"The whole thing takes strength—the illusory peace that conformity brings has no place here. Here peace and freedom rest on Americans’ ability to live in tension and to discuss, debate, and refine. To live like that takes constant commitment and energy—every opinion, every decision, every day. :

I know that this story is fiction but i have no doubt that there were many men and women who put their life on the line for their beliefs.

I cannot wait to read more stories by Katherine Reay.
I recommend this to my family and friends.

I voluntarily reviewed a complimentary copy of this book which I received from the publisher. All views expressed are only my honest opinion.

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This is such a great book and I loved it! It is well crafted, detailed and emotional. Katherine Reay writes parallel narratives about women spies in Moscow that are both interesting. Although it's a sad story, it also carries a message of hope and human determination. I highly recommend this!

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It took me a bit to get into this novel split between the perspectives of the first and second Cold War eras. But when I did, I couldn't put it down.

Reay is a master storyteller, but it's always the family relationships in her books that make me teary-eyed.

I didn't see the ending coming, but I loved each heroine and was in awe of the part she played.

A must-read for lovers of historical fiction.

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A dual timeline story set in post ww2 Russia and 1980s US. In Vienna, Ingrid loses everything and everyone after the war, marrying a man on the rise in the Russian bureaucracy. She moves her life to Russia and grapples with living in a repressive society. The details for this era are a good reminder of what Russia must have been like in that era. In the 1980s a young Russian student is living in DC and getting her college education via a special program for Russian students. Wonderful storytelling.

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Katherine Reay is a versatile writer. Some of the first books that I read by her were homages to literature. Just a few of the titles that I enjoyed were Dear Mr. Knightley (a take on Daddy Longlegs), The Austen (yes, Jane) Escape, The Printed Letter Bookshop and, Of Literature and Latte. She then expanded into historical fiction with The London House.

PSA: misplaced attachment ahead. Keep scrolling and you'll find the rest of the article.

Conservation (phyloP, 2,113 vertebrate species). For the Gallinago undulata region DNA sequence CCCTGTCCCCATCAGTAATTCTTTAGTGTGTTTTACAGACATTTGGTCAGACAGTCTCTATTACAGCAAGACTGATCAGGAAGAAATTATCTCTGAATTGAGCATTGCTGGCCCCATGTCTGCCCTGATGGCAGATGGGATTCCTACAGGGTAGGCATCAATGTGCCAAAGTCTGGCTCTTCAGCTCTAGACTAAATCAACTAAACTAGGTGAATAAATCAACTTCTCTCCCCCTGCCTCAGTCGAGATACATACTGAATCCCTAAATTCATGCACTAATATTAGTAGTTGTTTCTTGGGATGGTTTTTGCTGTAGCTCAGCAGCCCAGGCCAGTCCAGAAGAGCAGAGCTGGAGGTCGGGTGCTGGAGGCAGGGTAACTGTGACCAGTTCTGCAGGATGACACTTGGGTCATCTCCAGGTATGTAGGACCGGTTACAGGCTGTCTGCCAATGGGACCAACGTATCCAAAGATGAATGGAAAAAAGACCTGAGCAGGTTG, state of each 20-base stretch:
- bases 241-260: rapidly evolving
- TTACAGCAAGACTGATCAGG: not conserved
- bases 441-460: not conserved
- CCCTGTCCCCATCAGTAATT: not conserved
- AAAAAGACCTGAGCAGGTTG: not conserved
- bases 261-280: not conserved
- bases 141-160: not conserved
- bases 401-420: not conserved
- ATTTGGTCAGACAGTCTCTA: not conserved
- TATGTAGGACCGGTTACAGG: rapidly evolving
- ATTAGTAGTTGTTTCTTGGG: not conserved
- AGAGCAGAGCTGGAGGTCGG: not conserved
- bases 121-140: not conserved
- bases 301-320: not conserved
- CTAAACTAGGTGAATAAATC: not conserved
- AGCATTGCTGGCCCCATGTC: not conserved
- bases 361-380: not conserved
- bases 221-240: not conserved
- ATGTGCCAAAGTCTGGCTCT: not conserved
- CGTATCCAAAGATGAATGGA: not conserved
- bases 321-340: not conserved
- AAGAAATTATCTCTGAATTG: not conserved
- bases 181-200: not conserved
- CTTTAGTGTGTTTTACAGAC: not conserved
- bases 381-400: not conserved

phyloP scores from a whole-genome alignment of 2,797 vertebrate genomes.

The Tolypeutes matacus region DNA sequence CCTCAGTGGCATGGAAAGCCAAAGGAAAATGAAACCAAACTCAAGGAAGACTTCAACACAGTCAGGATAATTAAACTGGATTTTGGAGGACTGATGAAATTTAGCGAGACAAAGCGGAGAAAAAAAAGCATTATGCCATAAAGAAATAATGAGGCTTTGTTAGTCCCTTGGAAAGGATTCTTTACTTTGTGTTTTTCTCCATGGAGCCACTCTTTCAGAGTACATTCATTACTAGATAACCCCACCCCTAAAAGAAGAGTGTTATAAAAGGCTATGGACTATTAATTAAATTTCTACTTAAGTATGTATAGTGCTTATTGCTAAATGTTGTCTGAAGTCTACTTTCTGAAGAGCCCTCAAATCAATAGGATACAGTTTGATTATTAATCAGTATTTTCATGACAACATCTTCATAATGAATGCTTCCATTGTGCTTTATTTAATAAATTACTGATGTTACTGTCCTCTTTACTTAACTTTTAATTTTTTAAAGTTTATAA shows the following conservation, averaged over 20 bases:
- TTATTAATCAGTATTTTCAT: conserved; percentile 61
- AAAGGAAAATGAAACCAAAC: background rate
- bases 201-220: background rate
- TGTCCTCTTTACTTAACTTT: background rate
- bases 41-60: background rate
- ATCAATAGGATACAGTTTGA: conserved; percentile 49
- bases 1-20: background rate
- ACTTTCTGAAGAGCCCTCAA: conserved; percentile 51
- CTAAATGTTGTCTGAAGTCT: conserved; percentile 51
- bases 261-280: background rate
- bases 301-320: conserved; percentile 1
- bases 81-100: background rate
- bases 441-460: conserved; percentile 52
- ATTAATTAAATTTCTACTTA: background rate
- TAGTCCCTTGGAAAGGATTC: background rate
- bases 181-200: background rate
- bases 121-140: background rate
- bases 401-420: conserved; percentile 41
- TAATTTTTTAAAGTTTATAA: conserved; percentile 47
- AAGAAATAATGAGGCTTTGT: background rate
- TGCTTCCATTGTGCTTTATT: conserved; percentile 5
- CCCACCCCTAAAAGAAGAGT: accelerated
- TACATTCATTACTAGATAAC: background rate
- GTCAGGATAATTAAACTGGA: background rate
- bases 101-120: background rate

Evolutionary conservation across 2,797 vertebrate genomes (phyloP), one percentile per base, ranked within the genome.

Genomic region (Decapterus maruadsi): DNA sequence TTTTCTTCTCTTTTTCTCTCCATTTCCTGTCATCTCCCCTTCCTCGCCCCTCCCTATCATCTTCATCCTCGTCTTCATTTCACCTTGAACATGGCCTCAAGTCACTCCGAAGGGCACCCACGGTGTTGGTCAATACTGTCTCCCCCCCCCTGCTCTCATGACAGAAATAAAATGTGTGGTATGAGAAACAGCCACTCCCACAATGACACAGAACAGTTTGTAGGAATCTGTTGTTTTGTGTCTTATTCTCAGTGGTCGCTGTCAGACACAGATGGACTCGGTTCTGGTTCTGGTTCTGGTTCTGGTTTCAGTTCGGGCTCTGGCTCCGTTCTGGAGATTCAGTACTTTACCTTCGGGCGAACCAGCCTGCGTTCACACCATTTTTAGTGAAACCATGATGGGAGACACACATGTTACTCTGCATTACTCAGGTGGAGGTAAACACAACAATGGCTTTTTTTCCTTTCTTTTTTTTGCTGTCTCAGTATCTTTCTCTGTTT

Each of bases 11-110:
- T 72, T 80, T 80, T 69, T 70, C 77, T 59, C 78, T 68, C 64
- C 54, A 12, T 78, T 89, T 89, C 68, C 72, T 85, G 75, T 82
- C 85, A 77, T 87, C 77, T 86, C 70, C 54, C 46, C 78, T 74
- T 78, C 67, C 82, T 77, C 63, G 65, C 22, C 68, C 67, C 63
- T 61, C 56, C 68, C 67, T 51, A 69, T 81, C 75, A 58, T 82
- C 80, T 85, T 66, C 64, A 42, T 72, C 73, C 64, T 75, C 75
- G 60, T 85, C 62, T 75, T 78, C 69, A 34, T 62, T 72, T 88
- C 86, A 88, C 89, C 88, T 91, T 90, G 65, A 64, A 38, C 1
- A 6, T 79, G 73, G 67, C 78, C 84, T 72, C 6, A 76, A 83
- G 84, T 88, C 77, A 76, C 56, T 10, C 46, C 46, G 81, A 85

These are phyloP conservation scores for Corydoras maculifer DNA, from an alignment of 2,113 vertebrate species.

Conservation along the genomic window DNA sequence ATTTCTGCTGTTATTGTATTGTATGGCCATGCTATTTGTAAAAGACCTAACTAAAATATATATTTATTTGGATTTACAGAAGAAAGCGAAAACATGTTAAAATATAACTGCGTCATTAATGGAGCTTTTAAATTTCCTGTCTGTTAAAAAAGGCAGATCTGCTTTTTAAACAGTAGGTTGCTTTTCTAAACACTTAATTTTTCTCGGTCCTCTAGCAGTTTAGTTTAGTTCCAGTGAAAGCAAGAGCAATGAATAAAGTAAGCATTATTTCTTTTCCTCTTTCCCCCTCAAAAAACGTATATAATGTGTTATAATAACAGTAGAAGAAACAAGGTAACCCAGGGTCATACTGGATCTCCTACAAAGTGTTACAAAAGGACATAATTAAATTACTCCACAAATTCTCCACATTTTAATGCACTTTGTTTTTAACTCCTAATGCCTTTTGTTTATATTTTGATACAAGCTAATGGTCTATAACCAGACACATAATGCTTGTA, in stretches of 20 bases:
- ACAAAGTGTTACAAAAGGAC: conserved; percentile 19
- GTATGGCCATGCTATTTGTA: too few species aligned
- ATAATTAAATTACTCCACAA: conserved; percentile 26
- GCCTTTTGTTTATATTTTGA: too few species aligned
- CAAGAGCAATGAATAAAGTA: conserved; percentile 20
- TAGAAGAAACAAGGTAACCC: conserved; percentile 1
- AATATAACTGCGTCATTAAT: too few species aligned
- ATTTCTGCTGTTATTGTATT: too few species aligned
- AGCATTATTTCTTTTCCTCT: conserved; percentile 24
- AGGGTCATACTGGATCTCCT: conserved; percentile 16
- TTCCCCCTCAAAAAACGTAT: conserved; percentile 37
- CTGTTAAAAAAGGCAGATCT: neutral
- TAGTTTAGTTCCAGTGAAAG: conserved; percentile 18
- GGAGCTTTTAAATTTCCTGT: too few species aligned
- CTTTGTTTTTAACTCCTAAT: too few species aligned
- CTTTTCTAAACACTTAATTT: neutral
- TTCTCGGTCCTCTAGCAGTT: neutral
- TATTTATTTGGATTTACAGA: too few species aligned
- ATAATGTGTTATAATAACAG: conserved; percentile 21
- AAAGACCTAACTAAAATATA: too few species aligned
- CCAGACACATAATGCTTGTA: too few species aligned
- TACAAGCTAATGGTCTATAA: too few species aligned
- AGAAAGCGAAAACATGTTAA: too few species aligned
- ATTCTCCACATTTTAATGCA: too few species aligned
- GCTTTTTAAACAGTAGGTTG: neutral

In this novel, a dual time line historical one, Reay takes readers to WWII Germany in telling one story, while in the other a Russian young woman is an exchange student in DC in the 80s.

Ingrid, of the earlier time period , has lost many in the war. Her parents were helping the Allies when fate caught them. Ingrid has decisions to make about where she will live her life. What does she decide? Who is her husband? What will she do as she learns more about him?

Anya, in the later time period, comes to love America more than she thought she would. Will she go back to Russia? If yes, what will she do there? And, importantly, how will the story lines converge?

Those who love history, spy stories, love stories, family stories and all around good reads, pick this one up. I really enjoyed it.

Many thanks to Harper Muse and NetGalley for this title. All opinions are my own.

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"A Shadow in Moscow" is a historical novel about the Cold War told in dual timelines. Overall, I definitely enjoyed it but some of the character decisions and reactions didn't really make sense to me.

Still, the plot was interesting if a little predictable and, for the most part, I liked the characters.

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I really wasn't expecting such a story from Katherine Reay. It's been a while since I've read one of her books but from memory it was more contemporary with a romantic element. "A Shadow" reminded me of some of the great spy stories of yesteryear. What makes this different is that Reay's emphasis is exploring the story through the eyes of her two leads: Ingrid and Anya. It's not so much about the 'spying' so to speak but how they respond, act and live as spies in treacherous Moscow during the Cold War years.

I looked forward to picking the story up each time and discovering what happens next in these two ladies lives. The story is quite riveting and keeps you turning pages. I enjoyed how Reay swapped the POVs frequently, so we could understand what both ladies were up to, even though they were years apart.